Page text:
Fifth is the monetary angle. Billions of dollars have been given as restitution, to Israel, to individual survivors, and to Jewish organizations. These are tax dollars, provided by the workers of the affected nations primarily Germany and Switzerland (to date). Restitution claims have not ended, and will likely not end in the foreseeable future; as recently as March 2008, the Belgian government agreed to pay $170 million to survivors, their families, and the Jewish community. This is rather astonishing, given that Belgium was a victim of the war, not an aggressor! (The official reason: Belgium failed to resist hard enough against Nazi deportation of Jews.) Compensation money, arising directly from the conventional Holocaust story, in turn flows back to sustain it. Restitution money buys political clout, where in the U.S. at least it ends up as campaign contributions and issue ads. It encourages lawmakers to legislate in support of Israel and against revisionism and they do.
Sixth, there are the far-reaching conflicts in the Middle East that stem, in large part, from the Holocaust in a number of important ways. First, the state of Israel itself is due largely to the persecution of Jews in the war (Israel was created in 1948).6 Its creation sparked the ethnic cleansing of Palestinian Arabs, which led to several wars and ultimately to the present Israeli occupation of the West Bank and other Palestinian lands. This occupation in turn is a crucial factor in the global war on terror, and in the present bloody conflicts in Iraq and Afghanistan. Second, it is a crucial factor in the United States giving $6 billion per year, every year, to Israel in the form of military, economic, and indirect aid. Third, if there is a future conflict with Iran, it too will stem in part from conflicting views of the Holocaust;7 Ahmadinejad knows this, hence his willingness to challenge the traditional account. And finally, the influential group of people who promote and defend the Holocaust are by and large the same people who supported the wars in the Middle East. The same ideology “militant right-wing Zionism” is a major factor in both. Thus by better understanding their thinking and actions we may perhaps head off future wars.
Seventh: If we can be misled or fooled, or deceived, or lied to about the Holocaust, what other events might we be misled about? The same social forces that could give rise to, and sustain, a deficient Holocaust story could produce countless other stories that might be exaggerated, embellished, distorted, or falsified.
Finally, the Great Debate tells us something important about the power structure of Western nations. Revisionists challenge not only orthodoxy; they challenge the power of the State. Advocates for the conventional view are in positions of great influence. They are wealthy. They have many supporters, and virtually unlimited resources. They are able to turn the power of the State, and public opinion, against revisionism. The revisionists, few in number and poor in means, have only ideas. But, as the masked man once said, ideas are bulletproof. They have a power of their own, unmatched by money, military, or government. Ideas can penetrate to the heart of truth. This is the promise of revisionism. Whether it succeeds, time shall tell.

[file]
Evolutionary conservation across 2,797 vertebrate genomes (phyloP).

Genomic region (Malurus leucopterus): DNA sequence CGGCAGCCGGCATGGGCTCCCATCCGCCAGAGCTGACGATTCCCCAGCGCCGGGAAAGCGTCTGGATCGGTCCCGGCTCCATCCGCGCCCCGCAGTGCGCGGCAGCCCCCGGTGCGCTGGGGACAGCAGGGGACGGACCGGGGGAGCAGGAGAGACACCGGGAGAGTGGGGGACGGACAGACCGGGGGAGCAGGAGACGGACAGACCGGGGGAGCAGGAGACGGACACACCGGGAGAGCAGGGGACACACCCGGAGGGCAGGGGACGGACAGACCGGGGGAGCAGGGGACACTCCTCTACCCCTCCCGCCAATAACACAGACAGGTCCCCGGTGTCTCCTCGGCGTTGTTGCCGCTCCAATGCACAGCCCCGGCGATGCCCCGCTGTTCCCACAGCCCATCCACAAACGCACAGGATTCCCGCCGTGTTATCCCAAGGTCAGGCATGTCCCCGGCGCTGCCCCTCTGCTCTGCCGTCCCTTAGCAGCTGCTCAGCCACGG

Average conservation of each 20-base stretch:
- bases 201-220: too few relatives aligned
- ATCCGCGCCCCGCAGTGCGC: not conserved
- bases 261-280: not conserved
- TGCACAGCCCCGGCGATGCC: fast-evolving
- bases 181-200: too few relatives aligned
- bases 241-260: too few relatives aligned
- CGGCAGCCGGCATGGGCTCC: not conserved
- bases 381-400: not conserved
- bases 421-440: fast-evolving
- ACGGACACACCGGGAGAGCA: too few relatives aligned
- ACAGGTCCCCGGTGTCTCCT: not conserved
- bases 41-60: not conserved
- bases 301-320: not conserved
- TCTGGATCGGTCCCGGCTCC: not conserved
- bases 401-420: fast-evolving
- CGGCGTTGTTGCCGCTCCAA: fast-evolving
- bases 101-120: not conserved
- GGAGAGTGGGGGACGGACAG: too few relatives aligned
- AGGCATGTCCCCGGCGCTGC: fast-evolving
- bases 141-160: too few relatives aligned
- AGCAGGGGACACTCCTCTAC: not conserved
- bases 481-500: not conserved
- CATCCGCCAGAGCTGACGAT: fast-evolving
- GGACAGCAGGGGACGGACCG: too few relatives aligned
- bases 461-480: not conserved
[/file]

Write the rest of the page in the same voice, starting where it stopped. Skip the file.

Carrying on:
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To repeat, I attempt here to take an impartial look at this clash of views. Arguably this is doomed to failure. I can be sure that both sides will accuse me of biased thinking, of disregarding important points, of undervaluing critical issues. Trying to remain neutral in this cantankerous debate is rather like taking a stroll through no-mans-land amidst trench warfare. I am guaranteed to be shot at by both sides.
Nevertheless, I am not concerned with befriending either camp. The hardcore partisans of both sides are few in number, even if one side wields disproportionate power. My concern is the vast middle ground of people, neither Jew nor Muslim nor German, who are directly and indirectly affected by the Holocaust, and who deserve to hear all perspectives on the matter. I stand with that group.
I am not a revisionist, and I do not endorse their claims. I am a bystander in this debate, observing and commenting on a collision of ideas. This book is not a book of revisionism. It is a book about revisionism, and about two competing views of the truth. It addresses the ability of each side to marshal evidence, and to create a clear and consistent picture of the past.
The revisionist view of events is so shocking, so far from what we have been told, that we have a hard time comprehending its possibility. A colleague once told me that he would be no more shocked to find no Eiffel Tower in Paris than he would to learn that the revisionists were right. Yet we can scarcely avoid asking ourselves this question: Is it really possible that the traditional Holocaust story is wrong? And not merely a little wrong, but significantly and fundamentally flawed? This is for each reader to decide. My objective is not to impose an overall conclusion, but rather to illuminate and articulate the main points, and to comment on their validity. The reader must decide.